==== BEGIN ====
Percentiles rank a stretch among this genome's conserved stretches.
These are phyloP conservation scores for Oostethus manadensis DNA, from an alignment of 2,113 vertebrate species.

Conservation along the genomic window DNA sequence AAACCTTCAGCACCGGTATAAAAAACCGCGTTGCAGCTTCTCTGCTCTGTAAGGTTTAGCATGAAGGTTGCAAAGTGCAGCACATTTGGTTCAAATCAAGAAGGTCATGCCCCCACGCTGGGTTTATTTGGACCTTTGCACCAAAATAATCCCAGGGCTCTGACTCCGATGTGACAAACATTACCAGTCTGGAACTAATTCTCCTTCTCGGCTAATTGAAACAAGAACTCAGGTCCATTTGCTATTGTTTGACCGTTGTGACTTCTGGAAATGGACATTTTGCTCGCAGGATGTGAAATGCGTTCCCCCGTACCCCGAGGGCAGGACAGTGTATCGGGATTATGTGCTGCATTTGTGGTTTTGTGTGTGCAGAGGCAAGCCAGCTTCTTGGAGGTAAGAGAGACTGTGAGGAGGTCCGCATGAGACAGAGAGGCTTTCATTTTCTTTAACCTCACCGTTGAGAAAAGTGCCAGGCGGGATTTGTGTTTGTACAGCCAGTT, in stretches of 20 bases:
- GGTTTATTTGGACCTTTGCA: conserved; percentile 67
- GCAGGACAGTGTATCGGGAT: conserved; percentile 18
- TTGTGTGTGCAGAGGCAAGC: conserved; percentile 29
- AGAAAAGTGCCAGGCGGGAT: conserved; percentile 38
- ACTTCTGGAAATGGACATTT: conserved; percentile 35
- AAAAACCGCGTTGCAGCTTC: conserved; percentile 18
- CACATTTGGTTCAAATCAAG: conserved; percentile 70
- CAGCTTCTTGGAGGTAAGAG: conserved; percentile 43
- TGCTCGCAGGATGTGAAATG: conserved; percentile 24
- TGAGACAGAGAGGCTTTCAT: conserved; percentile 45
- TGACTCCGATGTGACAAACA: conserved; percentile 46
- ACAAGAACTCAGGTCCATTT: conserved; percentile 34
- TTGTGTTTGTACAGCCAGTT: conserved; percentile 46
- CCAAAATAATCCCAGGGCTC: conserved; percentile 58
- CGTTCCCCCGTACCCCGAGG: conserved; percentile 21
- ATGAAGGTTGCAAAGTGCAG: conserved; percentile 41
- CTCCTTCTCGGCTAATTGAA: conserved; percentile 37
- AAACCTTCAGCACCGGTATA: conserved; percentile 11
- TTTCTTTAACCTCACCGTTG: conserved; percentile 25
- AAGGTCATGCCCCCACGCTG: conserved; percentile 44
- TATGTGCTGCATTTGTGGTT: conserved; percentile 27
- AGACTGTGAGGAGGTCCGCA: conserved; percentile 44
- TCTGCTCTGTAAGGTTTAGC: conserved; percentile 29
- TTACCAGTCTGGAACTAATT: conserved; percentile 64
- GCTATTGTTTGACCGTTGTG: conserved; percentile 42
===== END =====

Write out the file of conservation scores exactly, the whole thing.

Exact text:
Percentiles rank a stretch among this genome's conserved stretches.
These are phyloP conservation scores for Oostethus manadensis DNA, from an alignment of 2,113 vertebrate species.

Conservation along the genomic window DNA sequence AAACCTTCAGCACCGGTATAAAAAACCGCGTTGCAGCTTCTCTGCTCTGTAAGGTTTAGCATGAAGGTTGCAAAGTGCAGCACATTTGGTTCAAATCAAGAAGGTCATGCCCCCACGCTGGGTTTATTTGGACCTTTGCACCAAAATAATCCCAGGGCTCTGACTCCGATGTGACAAACATTACCAGTCTGGAACTAATTCTCCTTCTCGGCTAATTGAAACAAGAACTCAGGTCCATTTGCTATTGTTTGACCGTTGTGACTTCTGGAAATGGACATTTTGCTCGCAGGATGTGAAATGCGTTCCCCCGTACCCCGAGGGCAGGACAGTGTATCGGGATTATGTGCTGCATTTGTGGTTTTGTGTGTGCAGAGGCAAGCCAGCTTCTTGGAGGTAAGAGAGACTGTGAGGAGGTCCGCATGAGACAGAGAGGCTTTCATTTTCTTTAACCTCACCGTTGAGAAAAGTGCCAGGCGGGATTTGTGTTTGTACAGCCAGTT, in stretches of 20 bases:
- GGTTTATTTGGACCTTTGCA: conserved; percentile 67
- GCAGGACAGTGTATCGGGAT: conserved; percentile 18
- TTGTGTGTGCAGAGGCAAGC: conserved; percentile 29
- AGAAAAGTGCCAGGCGGGAT: conserved; percentile 38
- ACTTCTGGAAATGGACATTT: conserved; percentile 35
- AAAAACCGCGTTGCAGCTTC: conserved; percentile 18
- CACATTTGGTTCAAATCAAG: conserved; percentile 70
- CAGCTTCTTGGAGGTAAGAG: conserved; percentile 43
- TGCTCGCAGGATGTGAAATG: conserved; percentile 24
- TGAGACAGAGAGGCTTTCAT: conserved; percentile 45
- TGACTCCGATGTGACAAACA: conserved; percentile 46
- ACAAGAACTCAGGTCCATTT: conserved; percentile 34
- TTGTGTTTGTACAGCCAGTT: conserved; percentile 46
- CCAAAATAATCCCAGGGCTC: conserved; percentile 58
- CGTTCCCCCGTACCCCGAGG: conserved; percentile 21
- ATGAAGGTTGCAAAGTGCAG: conserved; percentile 41
- CTCCTTCTCGGCTAATTGAA: conserved; percentile 37
- AAACCTTCAGCACCGGTATA: conserved; percentile 11
- TTTCTTTAACCTCACCGTTG: conserved; percentile 25
- AAGGTCATGCCCCCACGCTG: conserved; percentile 44
- TATGTGCTGCATTTGTGGTT: conserved; percentile 27
- AGACTGTGAGGAGGTCCGCA: conserved; percentile 44
- TCTGCTCTGTAAGGTTTAGC: conserved; percentile 29
- TTACCAGTCTGGAACTAATT: conserved; percentile 64
- GCTATTGTTTGACCGTTGTG: conserved; percentile 42